The human resources director at the city of Little Rock told the mayor and his chief of staff that the use of a racial slur in any context was prohibited by the city’s disciplinary action policy after an employee claimed City Attorney Tom Carpenter used a racial slur, records show.
In an email, Little Rock Chief People Officer Stacey Witherell went on to suggest that certain behaviors by supervisors and department directors could warrant termination instead of the 20-day workday suspension city policy called for upon a first offense.
Witherell sent an email to Mayor Frank Scott Jr. and his chief of staff, Kendra Pruitt, on Sept. 27, one day after Witherell learned that Samantha Wilson — then an Arkansas Freedom of Information Act coordinator assigned to the city attorney’s office — claimed Carpenter said a racial slur in conversation, according to a separate Sept. 27 memo from Witherell addressed to Scott and City Manager Bruce Moore.
In her email to Scott and Pruitt, Witherell attached a copy of the revised disciplinary action policy that became effective August 2021.
“One of the main changes was the adoption of a specific offense addressing the use of racial slurs,” Witherell wrote. “The policy and training were very clear the use of a racial slur in any context was prohibited and employees would face the highest level of disciplinary [action] beneath termination of employment on the first occurrence, i.e., 20 workday suspension.”
She added that while the policies applied to all city employees, “I believe supervisors and above up to and including Department Directors are to be held to a higher standard, and therefore, certain behaviors would warrant termination of employment instead of a suspension. Our role to set the culture and tone of the organization is too important to allow certain behaviors to occur or be tolerated and must be dealt with at a higher level and warrant termination.”
In her memo delivered the same day, Witherell wrote that Jennifer Brune, an FOIA coordinator who Wilson claimed was present when Carpenter said the slur, confirmed to Witherell that Carpenter said a racial slur to her and Wilson on Sept. 26.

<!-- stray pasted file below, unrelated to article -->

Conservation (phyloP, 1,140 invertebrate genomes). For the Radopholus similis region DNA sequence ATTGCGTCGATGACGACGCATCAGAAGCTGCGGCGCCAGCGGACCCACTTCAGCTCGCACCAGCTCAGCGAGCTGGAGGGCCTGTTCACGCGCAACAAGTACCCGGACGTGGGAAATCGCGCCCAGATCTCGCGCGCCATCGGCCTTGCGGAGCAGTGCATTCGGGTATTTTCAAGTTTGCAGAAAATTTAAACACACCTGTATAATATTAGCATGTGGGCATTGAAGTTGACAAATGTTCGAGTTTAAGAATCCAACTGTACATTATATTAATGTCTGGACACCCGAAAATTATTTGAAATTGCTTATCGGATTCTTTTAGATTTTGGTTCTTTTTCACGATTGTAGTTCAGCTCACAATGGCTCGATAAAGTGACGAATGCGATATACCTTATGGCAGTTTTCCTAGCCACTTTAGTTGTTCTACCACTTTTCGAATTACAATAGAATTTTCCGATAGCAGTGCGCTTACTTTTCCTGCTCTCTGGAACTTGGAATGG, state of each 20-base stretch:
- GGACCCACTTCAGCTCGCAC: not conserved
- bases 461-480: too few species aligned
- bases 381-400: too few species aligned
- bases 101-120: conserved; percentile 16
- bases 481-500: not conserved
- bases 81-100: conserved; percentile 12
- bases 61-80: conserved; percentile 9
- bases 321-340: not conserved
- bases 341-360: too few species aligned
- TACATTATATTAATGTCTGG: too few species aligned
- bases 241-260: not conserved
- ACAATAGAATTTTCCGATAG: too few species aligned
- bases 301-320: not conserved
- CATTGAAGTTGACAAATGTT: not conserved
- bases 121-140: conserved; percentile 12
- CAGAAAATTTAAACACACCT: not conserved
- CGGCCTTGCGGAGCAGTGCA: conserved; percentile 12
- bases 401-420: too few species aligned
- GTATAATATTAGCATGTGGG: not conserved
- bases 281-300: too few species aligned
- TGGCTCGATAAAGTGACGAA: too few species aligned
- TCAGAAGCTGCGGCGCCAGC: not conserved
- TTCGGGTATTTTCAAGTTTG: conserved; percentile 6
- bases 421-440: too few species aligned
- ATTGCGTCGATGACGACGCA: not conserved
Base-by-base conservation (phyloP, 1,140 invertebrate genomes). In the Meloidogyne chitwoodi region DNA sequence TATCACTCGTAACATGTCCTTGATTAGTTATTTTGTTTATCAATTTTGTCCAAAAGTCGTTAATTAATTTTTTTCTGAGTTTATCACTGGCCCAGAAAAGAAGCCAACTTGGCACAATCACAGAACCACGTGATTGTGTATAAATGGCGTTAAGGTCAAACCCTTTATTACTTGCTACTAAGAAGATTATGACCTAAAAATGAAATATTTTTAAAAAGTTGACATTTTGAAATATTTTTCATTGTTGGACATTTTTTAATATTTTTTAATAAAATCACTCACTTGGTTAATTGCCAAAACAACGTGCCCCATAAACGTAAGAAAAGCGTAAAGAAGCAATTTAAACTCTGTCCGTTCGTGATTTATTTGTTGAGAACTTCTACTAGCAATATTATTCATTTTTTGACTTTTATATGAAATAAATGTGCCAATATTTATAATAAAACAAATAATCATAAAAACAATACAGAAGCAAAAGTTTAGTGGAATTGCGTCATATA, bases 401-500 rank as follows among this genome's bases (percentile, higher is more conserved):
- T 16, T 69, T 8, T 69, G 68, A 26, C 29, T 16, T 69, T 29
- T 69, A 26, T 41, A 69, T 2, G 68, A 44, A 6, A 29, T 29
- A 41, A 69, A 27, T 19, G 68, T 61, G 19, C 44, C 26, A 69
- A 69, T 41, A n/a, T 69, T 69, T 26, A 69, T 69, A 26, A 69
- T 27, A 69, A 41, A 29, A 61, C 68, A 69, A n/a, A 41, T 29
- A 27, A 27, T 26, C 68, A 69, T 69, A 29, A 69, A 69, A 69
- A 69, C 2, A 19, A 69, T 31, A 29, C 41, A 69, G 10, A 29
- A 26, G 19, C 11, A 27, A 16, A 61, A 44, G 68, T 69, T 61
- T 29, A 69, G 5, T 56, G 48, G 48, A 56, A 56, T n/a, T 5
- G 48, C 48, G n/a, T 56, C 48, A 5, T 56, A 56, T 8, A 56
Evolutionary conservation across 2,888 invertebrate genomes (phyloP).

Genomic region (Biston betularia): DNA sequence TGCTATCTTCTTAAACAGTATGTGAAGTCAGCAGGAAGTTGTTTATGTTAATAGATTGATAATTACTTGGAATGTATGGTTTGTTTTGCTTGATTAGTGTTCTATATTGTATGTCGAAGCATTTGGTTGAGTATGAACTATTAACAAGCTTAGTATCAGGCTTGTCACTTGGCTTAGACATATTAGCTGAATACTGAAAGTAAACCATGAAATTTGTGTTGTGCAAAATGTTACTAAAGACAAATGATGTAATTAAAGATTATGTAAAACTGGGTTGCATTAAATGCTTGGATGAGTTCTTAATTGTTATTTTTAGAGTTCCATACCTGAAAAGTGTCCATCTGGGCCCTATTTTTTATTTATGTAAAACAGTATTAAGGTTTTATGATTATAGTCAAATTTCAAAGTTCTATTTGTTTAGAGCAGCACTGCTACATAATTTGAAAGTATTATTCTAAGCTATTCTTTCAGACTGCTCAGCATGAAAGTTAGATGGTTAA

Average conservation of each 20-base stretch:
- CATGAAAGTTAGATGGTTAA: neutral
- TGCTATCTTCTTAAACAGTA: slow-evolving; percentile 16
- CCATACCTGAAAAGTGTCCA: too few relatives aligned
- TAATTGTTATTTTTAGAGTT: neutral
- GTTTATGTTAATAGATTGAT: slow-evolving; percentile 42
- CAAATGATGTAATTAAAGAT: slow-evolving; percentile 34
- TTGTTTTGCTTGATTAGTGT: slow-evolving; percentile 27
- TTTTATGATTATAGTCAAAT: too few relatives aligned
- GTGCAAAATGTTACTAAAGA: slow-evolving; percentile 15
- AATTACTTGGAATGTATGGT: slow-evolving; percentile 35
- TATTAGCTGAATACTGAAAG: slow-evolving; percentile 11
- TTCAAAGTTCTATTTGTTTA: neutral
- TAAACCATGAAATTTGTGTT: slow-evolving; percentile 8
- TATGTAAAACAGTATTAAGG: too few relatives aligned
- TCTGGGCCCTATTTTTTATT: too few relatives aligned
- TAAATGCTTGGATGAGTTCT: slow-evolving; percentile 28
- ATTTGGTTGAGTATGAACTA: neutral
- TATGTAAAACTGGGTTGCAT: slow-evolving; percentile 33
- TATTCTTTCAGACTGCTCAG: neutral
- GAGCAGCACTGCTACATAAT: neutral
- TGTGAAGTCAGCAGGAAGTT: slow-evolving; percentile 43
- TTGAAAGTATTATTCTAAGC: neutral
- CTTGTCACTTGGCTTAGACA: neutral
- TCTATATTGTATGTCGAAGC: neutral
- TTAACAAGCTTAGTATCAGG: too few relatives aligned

“Ms. Brune confirmed the context made by Ms. Wilson in that Mr. Carpenter said you could call him anything behind closed doors but never in front of the client,” Witherell wrote. “Mr. Carpenter and I spoke on the phone where I made him aware of the allegation made by Ms. Wilson and confirmed by Ms. Brune about his use of a racial slur which he absolutely denied. He explained that he had never tolerated such behavior in his office and he would never say anything like that.”
Witherell wrote that she became aware of another incident involving Carpenter that allegedly occurred during the training of police recruits.
A police major assigned to training at the time confirmed to Witherell that “there was a documented case of Mr. Carpenter training police recruits when he gave them an example of something verbally offensive he advised the recruits could not say,” she wrote. “The example was offensive and inappropriate and derogatory toward African Americans.”
The memo did not identify the police official with whom Witherell spoke.
The same day Witherell sent the correspondence, Sept. 27, Scott called city board members into an executive session to discuss an undisclosed personnel matter. The private session lasted for two hours but resulted in board members taking no action.
Three days later, an attorney for Wilson provided city board members with a letter in which Wilson claimed Carpenter used the N-word, then proceeded to retaliate against her after she notified HR.
Wilson, who is Black, wrote that Carpenter did not direct the slur at her during the conversation.
Personnel records show Wilson was transferred effective Oct. 5.
Aaron Sadler, a spokesman for the mayor, said via email that Wilson is still employed with the city in the Human Resources Department. He did not provide her current job title.
When asked if HR conducted an investigation in response to Wilson’s claims or if an investigation pertaining to Carpenter was currently underway, Sadler wrote, “Your questions are in reference to what would be a personnel matter, and we do not discuss personnel matters.”
Carpenter did not respond to a request for comment via email regarding Witherell’s statements.